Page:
From the Might and Reason supplement “Sun King – A module for might and Reason 1689 to 1721” by Greg Savvinos

Whilst the Great Northern war was the twilight of the Swedish Great Empire it was the dawn of the Tsarist Russian empire.  I have to admit a bias in being Swedish but that does not blind me from the skillful and cautious build up and modernisation of the Russian army following the defeat at Narva in 1700.   On top of the organisational changes the army had gained valuable experience from the smaller campaigns in the Baltic States and Finland. The skillful strategy adopted by the Russians during the Russian Campaign itself by using scorched earth tactics (as was later used against Napoleon and Adolf Hitler) and the successful ambush on the reinforcement supply column are amongst some of the reasons that the Battle at Poltava ended in a total disaster for the Swedes.  Peter, who truly was Great, more or less on his own moved Russia from being a medieval and isolated culture to become a major european power with a strong army and navy.  The Russian army fighting the Swedish army during the Russian campaign is a better trained and more experienced force.

I find this essay on Peter the Great being a good summary of his achievements. I further recommend the brilliant book by Robert K. Massie on Peter the Great if you are interested in this period of history.

Sam Mustafa, who wrote Maurice (and Might and Reason), provided the following guidelines on his Honours forum for the national advantages to be used in Maurice for early 18th century battles (for both WSS and GNW –  I have just included the ones relevant to the GNW):

  1. Swedish:  a la Baionette, Steady Lads, Cavaliers, Clerics, Maison du Roi, Great Captain if Charles XII is in command
  2. Danish: Lethal Volleys
  3. Prussian: Steady Lads, Lethal Volleys.
  4. Saxon/ Polish:  Feudal if the army includes Poles.
  5. Russian 1695-1702: Feudal, At least half the regular units must be conscript.
    Russian 1703-1707: Maison du Roi, Feudal
    Russian  1708-1724: Steady Lads, Maison du Roi
  6. Ottomans: Feudal, Skirmisher, En Masse. No more than four regular Cavalry. At least 3 regular infantry must be conscript.

I think this is a good interpretation and the clerics represent the strong religious indoctrination of the Swedish army.  Priests and religion were central to the Swedish Army’s development of the discipline needed to successfully implement the offensive tactics.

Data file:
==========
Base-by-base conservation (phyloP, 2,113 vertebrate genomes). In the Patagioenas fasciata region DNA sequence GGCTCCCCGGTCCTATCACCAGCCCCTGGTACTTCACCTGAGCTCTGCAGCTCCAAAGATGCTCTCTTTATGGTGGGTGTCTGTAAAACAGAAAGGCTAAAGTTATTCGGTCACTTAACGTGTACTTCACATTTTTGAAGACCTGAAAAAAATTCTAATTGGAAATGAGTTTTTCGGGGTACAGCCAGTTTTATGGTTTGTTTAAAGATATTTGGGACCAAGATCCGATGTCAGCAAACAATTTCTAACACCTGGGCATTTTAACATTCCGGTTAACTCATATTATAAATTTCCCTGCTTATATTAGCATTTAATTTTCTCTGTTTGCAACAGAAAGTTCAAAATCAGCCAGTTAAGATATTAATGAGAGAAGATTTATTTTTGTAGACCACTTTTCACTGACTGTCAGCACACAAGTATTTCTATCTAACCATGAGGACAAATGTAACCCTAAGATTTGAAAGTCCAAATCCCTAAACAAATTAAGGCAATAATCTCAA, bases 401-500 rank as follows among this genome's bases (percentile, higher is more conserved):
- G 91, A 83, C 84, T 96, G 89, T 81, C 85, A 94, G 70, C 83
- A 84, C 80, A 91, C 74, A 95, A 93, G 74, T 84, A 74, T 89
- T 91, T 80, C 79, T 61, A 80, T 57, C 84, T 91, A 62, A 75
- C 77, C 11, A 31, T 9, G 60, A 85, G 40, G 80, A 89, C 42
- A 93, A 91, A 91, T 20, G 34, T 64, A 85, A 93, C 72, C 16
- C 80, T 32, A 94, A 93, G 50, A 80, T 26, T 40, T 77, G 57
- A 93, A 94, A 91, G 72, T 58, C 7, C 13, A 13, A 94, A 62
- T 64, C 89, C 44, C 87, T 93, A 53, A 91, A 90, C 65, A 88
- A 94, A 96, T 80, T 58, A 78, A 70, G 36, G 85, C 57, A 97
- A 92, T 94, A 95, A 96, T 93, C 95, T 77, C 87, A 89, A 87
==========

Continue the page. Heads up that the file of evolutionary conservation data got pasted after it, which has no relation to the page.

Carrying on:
“Morale and discipline unites them
A common faith to keep them strong
Always on their way to heaven
In the name of Christ their enemies chastise”

From the Song “The Carolean’s Prayer” by Sabaton

You can find a link to the GNW Polemos rules here written by Nick Dorrell. Nick, amongst other things, is also working on a new version/adapatation of the Twilight of the Sun King rules for this period but these are not yet in print.

Whatever rules you are using for this period and the specific theater of war in the east in summary you need to consider some issues special to this theatre:

  1. The use of pikes – The normal pike to musket ratio in the Swedish army was about 1 to 3 and for the Russian about 1 to 6 for the period leading up to and including the Russian campaign.
  2. Swedish shock tactics – The use of shock tactics by the Swedish Army, both by the infantry (with pikes and swords) and cavalry (with naked steel and wedge formation charges). These attacks focusing on speed and aggression took advantage of the, still, relatively low firing rates and expected the enemy to waver and flee, which indeed happened on may occasions. I and the little one was once charged by a band of reenacting English Civil War pike men and it was indeed a scary experience.
  3. Swedish Determination – The effectiveness of the Swedish army who seemed to win time and time again although numerically inferior to its enemies. This is elegantly solved in the Polemos rules by using a temporary determined status, giving benefit in combat, for some Swedish units where the “..opponents can work to take the ‘edge’ off the Swedish by seeking to remove this status. Also it was a useful device to show the difference between the main Swedish army and the troops available elsewhere. Often the troops in the minor armies and theatres did not have this ‘edge’”.